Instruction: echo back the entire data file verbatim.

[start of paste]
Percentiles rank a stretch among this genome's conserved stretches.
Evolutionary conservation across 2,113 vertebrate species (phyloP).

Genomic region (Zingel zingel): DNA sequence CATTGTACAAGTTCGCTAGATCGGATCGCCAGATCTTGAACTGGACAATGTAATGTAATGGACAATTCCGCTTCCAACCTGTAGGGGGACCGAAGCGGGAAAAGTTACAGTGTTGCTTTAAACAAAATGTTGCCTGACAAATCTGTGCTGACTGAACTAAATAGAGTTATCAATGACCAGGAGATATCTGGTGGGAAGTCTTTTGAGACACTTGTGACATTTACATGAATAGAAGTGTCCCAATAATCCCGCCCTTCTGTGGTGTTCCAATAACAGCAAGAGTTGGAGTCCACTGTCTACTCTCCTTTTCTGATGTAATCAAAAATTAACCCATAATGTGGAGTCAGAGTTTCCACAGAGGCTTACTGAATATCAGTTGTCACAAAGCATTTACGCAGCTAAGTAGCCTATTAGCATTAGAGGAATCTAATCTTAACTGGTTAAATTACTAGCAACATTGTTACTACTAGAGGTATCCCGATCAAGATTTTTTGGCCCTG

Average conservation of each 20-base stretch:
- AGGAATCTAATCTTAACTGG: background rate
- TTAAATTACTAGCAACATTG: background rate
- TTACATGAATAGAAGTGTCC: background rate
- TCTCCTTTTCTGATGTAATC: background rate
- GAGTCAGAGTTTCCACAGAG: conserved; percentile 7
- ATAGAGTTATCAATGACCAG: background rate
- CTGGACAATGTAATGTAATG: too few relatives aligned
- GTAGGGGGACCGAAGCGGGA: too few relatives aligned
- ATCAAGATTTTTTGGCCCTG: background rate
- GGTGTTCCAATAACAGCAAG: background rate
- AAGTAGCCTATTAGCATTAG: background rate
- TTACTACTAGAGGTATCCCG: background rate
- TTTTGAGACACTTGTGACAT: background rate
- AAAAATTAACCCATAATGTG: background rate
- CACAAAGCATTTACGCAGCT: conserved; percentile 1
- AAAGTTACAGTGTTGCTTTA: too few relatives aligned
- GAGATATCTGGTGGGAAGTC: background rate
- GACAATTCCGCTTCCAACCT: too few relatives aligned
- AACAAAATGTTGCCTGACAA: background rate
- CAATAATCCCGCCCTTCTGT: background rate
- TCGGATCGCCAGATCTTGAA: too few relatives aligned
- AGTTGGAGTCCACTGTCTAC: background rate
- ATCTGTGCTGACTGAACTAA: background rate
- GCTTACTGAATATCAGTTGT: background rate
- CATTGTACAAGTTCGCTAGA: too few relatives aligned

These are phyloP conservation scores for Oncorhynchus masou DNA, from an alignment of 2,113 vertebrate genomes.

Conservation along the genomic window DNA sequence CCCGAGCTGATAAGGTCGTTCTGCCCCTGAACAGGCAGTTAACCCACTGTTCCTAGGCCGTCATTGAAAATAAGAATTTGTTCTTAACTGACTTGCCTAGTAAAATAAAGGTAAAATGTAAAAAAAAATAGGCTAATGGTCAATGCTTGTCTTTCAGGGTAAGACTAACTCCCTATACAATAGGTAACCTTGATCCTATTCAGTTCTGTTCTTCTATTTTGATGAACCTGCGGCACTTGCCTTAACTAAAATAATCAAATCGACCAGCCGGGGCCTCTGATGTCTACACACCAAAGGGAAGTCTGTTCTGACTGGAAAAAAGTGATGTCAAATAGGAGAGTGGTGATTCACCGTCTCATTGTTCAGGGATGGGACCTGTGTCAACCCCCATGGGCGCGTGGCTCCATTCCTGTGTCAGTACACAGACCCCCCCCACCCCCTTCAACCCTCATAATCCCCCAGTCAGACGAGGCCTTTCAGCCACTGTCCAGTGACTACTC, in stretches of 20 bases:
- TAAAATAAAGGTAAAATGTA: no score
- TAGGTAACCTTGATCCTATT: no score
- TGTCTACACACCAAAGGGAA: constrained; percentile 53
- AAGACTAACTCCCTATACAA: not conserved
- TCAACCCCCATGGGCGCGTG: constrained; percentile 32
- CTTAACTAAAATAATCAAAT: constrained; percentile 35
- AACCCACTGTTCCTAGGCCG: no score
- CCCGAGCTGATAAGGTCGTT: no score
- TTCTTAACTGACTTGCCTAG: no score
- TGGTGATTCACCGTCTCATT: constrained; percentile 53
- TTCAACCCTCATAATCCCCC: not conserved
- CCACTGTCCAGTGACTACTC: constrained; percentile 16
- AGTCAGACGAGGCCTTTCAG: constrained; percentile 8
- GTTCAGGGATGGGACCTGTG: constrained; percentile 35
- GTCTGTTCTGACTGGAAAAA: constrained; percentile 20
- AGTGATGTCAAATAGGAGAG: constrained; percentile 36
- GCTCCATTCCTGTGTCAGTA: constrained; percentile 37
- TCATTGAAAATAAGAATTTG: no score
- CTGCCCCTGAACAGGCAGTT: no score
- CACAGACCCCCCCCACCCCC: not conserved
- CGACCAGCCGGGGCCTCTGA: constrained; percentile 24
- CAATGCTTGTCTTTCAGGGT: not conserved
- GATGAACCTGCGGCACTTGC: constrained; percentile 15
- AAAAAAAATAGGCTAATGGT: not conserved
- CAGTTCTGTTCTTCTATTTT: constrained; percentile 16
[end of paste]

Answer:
Percentiles rank a stretch among this genome's conserved stretches.
Evolutionary conservation across 2,113 vertebrate species (phyloP).

Genomic region (Zingel zingel): DNA sequence CATTGTACAAGTTCGCTAGATCGGATCGCCAGATCTTGAACTGGACAATGTAATGTAATGGACAATTCCGCTTCCAACCTGTAGGGGGACCGAAGCGGGAAAAGTTACAGTGTTGCTTTAAACAAAATGTTGCCTGACAAATCTGTGCTGACTGAACTAAATAGAGTTATCAATGACCAGGAGATATCTGGTGGGAAGTCTTTTGAGACACTTGTGACATTTACATGAATAGAAGTGTCCCAATAATCCCGCCCTTCTGTGGTGTTCCAATAACAGCAAGAGTTGGAGTCCACTGTCTACTCTCCTTTTCTGATGTAATCAAAAATTAACCCATAATGTGGAGTCAGAGTTTCCACAGAGGCTTACTGAATATCAGTTGTCACAAAGCATTTACGCAGCTAAGTAGCCTATTAGCATTAGAGGAATCTAATCTTAACTGGTTAAATTACTAGCAACATTGTTACTACTAGAGGTATCCCGATCAAGATTTTTTGGCCCTG

Average conservation of each 20-base stretch:
- AGGAATCTAATCTTAACTGG: background rate
- TTAAATTACTAGCAACATTG: background rate
- TTACATGAATAGAAGTGTCC: background rate
- TCTCCTTTTCTGATGTAATC: background rate
- GAGTCAGAGTTTCCACAGAG: conserved; percentile 7
- ATAGAGTTATCAATGACCAG: background rate
- CTGGACAATGTAATGTAATG: too few relatives aligned
- GTAGGGGGACCGAAGCGGGA: too few relatives aligned
- ATCAAGATTTTTTGGCCCTG: background rate
- GGTGTTCCAATAACAGCAAG: background rate
- AAGTAGCCTATTAGCATTAG: background rate
- TTACTACTAGAGGTATCCCG: background rate
- TTTTGAGACACTTGTGACAT: background rate
- AAAAATTAACCCATAATGTG: background rate
- CACAAAGCATTTACGCAGCT: conserved; percentile 1
- AAAGTTACAGTGTTGCTTTA: too few relatives aligned
- GAGATATCTGGTGGGAAGTC: background rate
- GACAATTCCGCTTCCAACCT: too few relatives aligned
- AACAAAATGTTGCCTGACAA: background rate
- CAATAATCCCGCCCTTCTGT: background rate
- TCGGATCGCCAGATCTTGAA: too few relatives aligned
- AGTTGGAGTCCACTGTCTAC: background rate
- ATCTGTGCTGACTGAACTAA: background rate
- GCTTACTGAATATCAGTTGT: background rate
- CATTGTACAAGTTCGCTAGA: too few relatives aligned

These are phyloP conservation scores for Oncorhynchus masou DNA, from an alignment of 2,113 vertebrate genomes.

Conservation along the genomic window DNA sequence CCCGAGCTGATAAGGTCGTTCTGCCCCTGAACAGGCAGTTAACCCACTGTTCCTAGGCCGTCATTGAAAATAAGAATTTGTTCTTAACTGACTTGCCTAGTAAAATAAAGGTAAAATGTAAAAAAAAATAGGCTAATGGTCAATGCTTGTCTTTCAGGGTAAGACTAACTCCCTATACAATAGGTAACCTTGATCCTATTCAGTTCTGTTCTTCTATTTTGATGAACCTGCGGCACTTGCCTTAACTAAAATAATCAAATCGACCAGCCGGGGCCTCTGATGTCTACACACCAAAGGGAAGTCTGTTCTGACTGGAAAAAAGTGATGTCAAATAGGAGAGTGGTGATTCACCGTCTCATTGTTCAGGGATGGGACCTGTGTCAACCCCCATGGGCGCGTGGCTCCATTCCTGTGTCAGTACACAGACCCCCCCCACCCCCTTCAACCCTCATAATCCCCCAGTCAGACGAGGCCTTTCAGCCACTGTCCAGTGACTACTC, in stretches of 20 bases:
- TAAAATAAAGGTAAAATGTA: no score
- TAGGTAACCTTGATCCTATT: no score
- TGTCTACACACCAAAGGGAA: constrained; percentile 53
- AAGACTAACTCCCTATACAA: not conserved
- TCAACCCCCATGGGCGCGTG: constrained; percentile 32
- CTTAACTAAAATAATCAAAT: constrained; percentile 35
- AACCCACTGTTCCTAGGCCG: no score
- CCCGAGCTGATAAGGTCGTT: no score
- TTCTTAACTGACTTGCCTAG: no score
- TGGTGATTCACCGTCTCATT: constrained; percentile 53
- TTCAACCCTCATAATCCCCC: not conserved
- CCACTGTCCAGTGACTACTC: constrained; percentile 16
- AGTCAGACGAGGCCTTTCAG: constrained; percentile 8
- GTTCAGGGATGGGACCTGTG: constrained; percentile 35
- GTCTGTTCTGACTGGAAAAA: constrained; percentile 20
- AGTGATGTCAAATAGGAGAG: constrained; percentile 36
- GCTCCATTCCTGTGTCAGTA: constrained; percentile 37
- TCATTGAAAATAAGAATTTG: no score
- CTGCCCCTGAACAGGCAGTT: no score
- CACAGACCCCCCCCACCCCC: not conserved
- CGACCAGCCGGGGCCTCTGA: constrained; percentile 24
- CAATGCTTGTCTTTCAGGGT: not conserved
- GATGAACCTGCGGCACTTGC: constrained; percentile 15
- AAAAAAAATAGGCTAATGGT: not conserved
- CAGTTCTGTTCTTCTATTTT: constrained; percentile 16